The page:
Exploring cultures and communities – the slow way

Regular hidden europe contributor Laurence Mitchell introduces us to the museum of Easter eggs at Kolomiya in eastern Ukraine.

article summary —

The modestly attractive Hutsul town of Kolomiya in western Ukraine is located a little too far away from the main Carpathian range to be a base for hiking into the mountains. Lying virtually halfway between Ivano-Frankivsk and Chernivtsi, the town is usually overlooked in favour of either or both of these splendid cities. However, for those curious souls who do not wish to dash directly from A to B a little time devoted to Kolomiya allows the visitor to see a remarkable museum that not only is dedicated uniquely to painted eggs but which also takes the form of one. For egg-fetishists, as for the merely curious, Kolomiya's Pysanka Museum really is all it is cracked up to be.

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Laurence Mitchell became a travel writer almost by default having squandered his youth travelling in North Africa and India. Following a stint teaching in Sudan, he went on to train as a geography teacher, which he pursued for a decade or so. These days he concentrates on writing and photography, and prefers to travel to those places that Colin Thubron describes as the 'nerve-ends of the world': transition zones and cultural frontiers like Central Asia, the Balkans and the Caucasus region. He loves ancient tracks, moss-covered ruins, graveyards and allotment gardens, but detests shopping malls, homogenised suburbia and theme-park presentations of history. Despite a slight distrust of guidebooks, he has contributed a couple of his own to the world's literary stockpile - the Bradt Travel Guide to Serbia and Belgrade: the Bradt City Guide. His Bradt Guide to Kyrgyzstan was published in December 2007. Find out more about Laurence' work at www.laurencemitchell.com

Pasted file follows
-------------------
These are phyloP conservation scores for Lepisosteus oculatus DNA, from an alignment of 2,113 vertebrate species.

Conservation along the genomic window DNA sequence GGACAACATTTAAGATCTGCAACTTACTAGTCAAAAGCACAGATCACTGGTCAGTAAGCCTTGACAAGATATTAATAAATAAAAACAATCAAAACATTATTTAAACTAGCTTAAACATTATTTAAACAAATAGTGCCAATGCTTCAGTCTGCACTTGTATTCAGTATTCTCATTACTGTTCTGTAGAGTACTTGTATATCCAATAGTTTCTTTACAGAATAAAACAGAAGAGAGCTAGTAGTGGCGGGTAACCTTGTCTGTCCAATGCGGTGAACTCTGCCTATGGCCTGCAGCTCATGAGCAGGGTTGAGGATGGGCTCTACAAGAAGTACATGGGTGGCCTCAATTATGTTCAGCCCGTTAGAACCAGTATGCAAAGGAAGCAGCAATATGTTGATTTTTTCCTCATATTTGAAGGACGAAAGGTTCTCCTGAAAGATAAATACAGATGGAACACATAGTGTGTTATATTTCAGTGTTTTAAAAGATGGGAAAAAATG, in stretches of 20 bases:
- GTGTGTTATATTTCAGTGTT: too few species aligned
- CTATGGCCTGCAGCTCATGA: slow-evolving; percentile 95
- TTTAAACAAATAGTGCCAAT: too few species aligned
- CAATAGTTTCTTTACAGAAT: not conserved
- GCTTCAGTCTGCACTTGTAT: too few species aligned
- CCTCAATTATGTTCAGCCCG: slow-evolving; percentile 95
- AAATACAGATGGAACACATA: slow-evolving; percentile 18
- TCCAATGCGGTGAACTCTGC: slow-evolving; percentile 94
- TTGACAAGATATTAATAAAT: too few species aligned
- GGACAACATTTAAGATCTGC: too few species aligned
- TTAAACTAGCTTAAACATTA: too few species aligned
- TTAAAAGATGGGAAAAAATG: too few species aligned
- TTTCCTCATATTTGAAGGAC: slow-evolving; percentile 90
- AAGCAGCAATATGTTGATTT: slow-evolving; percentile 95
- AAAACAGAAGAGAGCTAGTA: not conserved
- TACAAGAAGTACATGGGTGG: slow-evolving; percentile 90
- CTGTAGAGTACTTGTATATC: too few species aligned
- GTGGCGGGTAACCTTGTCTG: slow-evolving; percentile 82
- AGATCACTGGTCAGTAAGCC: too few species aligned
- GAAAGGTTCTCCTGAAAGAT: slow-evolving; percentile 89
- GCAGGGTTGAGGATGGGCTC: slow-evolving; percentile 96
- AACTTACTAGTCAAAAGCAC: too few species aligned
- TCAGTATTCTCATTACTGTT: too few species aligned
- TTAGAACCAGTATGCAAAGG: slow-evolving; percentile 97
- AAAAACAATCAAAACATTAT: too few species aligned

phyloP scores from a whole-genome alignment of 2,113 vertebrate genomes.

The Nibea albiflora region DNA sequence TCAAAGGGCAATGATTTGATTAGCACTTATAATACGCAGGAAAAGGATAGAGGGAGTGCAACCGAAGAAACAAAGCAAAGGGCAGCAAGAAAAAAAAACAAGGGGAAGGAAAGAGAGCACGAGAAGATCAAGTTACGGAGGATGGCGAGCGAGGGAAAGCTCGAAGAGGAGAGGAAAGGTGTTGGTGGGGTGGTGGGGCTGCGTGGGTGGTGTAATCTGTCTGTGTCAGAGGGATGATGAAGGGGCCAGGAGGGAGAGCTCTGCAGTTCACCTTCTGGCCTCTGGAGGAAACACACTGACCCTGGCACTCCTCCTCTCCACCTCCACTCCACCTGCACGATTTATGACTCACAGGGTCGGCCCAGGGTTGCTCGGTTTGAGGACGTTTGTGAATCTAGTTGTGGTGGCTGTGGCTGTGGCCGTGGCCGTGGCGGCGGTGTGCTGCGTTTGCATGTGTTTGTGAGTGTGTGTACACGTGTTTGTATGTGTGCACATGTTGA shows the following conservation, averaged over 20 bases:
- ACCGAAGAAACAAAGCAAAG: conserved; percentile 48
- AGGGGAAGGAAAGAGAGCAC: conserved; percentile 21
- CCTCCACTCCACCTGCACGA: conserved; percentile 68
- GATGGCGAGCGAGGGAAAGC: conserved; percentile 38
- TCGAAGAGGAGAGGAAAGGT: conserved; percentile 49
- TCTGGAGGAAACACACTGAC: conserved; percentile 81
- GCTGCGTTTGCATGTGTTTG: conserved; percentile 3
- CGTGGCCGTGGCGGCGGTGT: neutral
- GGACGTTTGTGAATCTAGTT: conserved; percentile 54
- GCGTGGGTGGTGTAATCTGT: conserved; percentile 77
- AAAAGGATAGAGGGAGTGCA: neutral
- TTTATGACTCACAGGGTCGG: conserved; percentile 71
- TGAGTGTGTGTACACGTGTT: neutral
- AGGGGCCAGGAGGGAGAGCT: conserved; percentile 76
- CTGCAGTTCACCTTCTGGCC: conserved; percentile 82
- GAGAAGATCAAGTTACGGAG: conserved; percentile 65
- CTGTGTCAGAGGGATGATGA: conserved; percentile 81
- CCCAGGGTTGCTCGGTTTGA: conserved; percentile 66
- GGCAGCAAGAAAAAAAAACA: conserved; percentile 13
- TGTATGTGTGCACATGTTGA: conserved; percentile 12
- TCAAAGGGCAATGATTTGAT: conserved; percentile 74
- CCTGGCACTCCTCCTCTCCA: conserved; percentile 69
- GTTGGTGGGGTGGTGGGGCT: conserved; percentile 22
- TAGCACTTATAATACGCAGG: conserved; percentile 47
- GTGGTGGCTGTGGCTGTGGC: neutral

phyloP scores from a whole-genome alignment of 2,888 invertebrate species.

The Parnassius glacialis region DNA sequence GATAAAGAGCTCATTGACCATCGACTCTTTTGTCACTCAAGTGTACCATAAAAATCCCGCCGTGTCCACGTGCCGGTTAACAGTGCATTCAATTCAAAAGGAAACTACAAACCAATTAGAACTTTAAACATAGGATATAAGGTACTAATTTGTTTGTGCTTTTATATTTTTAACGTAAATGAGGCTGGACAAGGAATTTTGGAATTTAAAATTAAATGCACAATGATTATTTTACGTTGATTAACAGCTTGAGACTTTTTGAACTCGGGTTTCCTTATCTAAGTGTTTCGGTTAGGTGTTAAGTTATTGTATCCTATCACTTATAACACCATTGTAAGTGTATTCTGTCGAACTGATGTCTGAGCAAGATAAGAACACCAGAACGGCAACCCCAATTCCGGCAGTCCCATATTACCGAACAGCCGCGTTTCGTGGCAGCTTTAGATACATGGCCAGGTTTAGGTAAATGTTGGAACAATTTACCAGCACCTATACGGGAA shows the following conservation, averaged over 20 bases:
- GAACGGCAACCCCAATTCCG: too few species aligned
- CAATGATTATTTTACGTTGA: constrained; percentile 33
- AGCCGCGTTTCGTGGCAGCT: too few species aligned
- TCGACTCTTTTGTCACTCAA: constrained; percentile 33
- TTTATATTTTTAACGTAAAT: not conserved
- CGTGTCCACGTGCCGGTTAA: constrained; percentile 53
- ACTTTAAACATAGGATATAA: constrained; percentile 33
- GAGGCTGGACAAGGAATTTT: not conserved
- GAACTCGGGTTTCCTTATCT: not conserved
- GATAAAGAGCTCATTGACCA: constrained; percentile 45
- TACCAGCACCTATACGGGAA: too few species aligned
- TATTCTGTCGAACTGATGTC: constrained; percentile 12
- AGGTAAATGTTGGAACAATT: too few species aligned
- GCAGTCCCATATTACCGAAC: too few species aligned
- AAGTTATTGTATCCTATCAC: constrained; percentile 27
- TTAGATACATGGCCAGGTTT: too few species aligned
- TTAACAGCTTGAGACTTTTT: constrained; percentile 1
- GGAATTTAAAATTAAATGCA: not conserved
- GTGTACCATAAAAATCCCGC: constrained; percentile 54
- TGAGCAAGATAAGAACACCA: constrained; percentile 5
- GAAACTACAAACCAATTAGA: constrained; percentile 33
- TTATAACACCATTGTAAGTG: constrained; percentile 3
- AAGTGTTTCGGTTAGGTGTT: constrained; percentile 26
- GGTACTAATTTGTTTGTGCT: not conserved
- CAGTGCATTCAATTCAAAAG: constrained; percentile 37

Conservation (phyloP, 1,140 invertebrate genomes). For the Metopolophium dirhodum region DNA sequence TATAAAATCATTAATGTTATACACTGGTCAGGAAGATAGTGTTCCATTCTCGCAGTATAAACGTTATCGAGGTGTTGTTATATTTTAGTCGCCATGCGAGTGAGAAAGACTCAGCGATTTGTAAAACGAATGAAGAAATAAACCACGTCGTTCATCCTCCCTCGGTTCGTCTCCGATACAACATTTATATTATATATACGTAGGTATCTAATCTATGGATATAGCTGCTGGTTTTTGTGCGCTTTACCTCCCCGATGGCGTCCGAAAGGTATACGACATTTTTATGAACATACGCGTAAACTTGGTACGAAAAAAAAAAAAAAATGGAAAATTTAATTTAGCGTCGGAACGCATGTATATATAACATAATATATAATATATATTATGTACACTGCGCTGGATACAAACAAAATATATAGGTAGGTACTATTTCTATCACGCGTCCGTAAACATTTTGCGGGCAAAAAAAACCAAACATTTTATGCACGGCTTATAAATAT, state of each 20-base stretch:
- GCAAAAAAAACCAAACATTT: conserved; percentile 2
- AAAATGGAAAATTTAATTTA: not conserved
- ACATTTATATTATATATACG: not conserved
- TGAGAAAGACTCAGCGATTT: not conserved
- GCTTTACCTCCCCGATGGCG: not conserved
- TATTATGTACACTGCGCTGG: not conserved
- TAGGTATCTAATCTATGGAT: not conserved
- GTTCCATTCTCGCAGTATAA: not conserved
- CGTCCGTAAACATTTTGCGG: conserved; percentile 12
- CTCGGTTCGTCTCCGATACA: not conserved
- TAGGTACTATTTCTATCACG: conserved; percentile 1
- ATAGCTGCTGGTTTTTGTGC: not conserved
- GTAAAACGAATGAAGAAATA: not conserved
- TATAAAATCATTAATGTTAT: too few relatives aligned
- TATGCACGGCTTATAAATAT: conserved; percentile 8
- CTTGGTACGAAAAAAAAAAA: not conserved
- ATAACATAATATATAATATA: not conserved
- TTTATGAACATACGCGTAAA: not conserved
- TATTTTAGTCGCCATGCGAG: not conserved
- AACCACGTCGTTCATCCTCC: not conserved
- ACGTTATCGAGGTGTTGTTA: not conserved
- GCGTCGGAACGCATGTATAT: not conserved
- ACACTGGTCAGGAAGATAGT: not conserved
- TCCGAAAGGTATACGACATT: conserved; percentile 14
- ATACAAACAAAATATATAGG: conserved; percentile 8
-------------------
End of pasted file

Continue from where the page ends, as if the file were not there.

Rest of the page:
This article was published in hidden europe 19.